Authors: Cassandra Shih, Victoria University of Wellington, and Benedict Xu-Holland, ANU.
So far 20 countries have taken up China’s open invitation to found the Asian Infrastructure Investment Bank (AIIB). Notably absent at the signing were Australia, Indonesia and South Korea, who did not definitively respond to the invitation. Until a week before the signing it seemed likely that Australia would join, but it eventually withdrew, citing ongoing transparency concerns similar to those voiced by US officials. The US likely sees the new bank as a threat to the US and Japan’s status as the regional norm-shapers of development finance.
The AIIB presents an opportunity for New Zealand to amplify its impact in the region. Though not a member of the AIIB, New Zealand is in a prime position to help manage future Pacific projects that attract AIIB backing. New Zealand’s small size and relative lack of geopolitical alignment allow it to pursue partnerships with both the US and China, while experience working in the Pacific makes its input on projects valuable.
At its core, the establishment of the AIIB is a product of China’s dissatisfaction with existing US-dominated development finance institutions. China’s share of the vote in the Asian Development Bank (6.47 per cent) and the World Bank (5.17 per cent) does not reflect its economic power. Current levels of lending by the ADB and the World Bank fall far short of meeting the region’s acute demand for infrastructure investment. Loans from these institutions are also burdened by extensive transparency and good governance requirements.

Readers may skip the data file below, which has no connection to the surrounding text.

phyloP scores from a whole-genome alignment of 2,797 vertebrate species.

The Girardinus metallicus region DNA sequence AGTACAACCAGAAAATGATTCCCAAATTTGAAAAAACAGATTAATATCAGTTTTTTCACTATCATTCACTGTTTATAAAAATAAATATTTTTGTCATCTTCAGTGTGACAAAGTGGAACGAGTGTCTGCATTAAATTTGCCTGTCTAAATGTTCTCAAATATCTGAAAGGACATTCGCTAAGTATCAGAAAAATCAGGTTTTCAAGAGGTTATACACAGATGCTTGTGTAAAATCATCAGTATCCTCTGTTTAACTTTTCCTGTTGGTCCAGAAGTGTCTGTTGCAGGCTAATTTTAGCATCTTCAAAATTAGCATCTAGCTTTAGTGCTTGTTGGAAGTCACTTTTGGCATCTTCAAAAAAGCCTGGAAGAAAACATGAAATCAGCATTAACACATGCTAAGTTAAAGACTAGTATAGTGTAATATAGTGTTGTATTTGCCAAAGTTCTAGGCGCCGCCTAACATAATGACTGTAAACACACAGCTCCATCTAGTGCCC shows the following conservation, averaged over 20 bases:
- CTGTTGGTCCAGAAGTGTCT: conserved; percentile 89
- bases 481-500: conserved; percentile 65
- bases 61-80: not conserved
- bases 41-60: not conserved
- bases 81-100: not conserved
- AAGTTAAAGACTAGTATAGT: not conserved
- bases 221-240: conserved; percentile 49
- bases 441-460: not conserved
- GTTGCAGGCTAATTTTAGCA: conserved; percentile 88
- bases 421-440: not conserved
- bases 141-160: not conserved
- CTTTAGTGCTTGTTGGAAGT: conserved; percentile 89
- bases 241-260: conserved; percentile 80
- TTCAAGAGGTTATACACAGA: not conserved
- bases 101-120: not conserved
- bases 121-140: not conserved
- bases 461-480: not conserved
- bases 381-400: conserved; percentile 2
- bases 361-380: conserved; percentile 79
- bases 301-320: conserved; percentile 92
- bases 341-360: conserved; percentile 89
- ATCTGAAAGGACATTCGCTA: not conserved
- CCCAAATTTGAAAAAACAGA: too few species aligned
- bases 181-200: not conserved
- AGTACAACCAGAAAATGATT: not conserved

China, on the other hand, has an interest in promoting a set of development norms based on political non-interference. China also stands to gain favour with its neighbours if its investment model can successfully spur regional development.
China has made large commitments to the New Development Bank (NDB) and the AIIB. So far China has taken responsibility for supplying around 40 per cent of the NDB’s US$100 billion contingency fund, more than twice the amount put forward by the other members, and half the AIIB’s initial US$100 billion capital fund.
The suspicion with which some view China’s expansion into multilateral development finance is unwarranted. While Beijing is attempting to increase China’s influence in the Asia Pacific, its actions amount to economic and political common sense. China has previously been criticised for being a passive power and demonstrating lacklustre leadership on international issues. Its significant capital reserves must be mobilised if the region’s infrastructure needs are to be met.
China wants to increase regional prosperity, boost its global leadership credentials, procure financial wins for Chinese state-owned enterprises and secure votes in organisations like the UN. China therefore has strong incentives to act as a responsible power.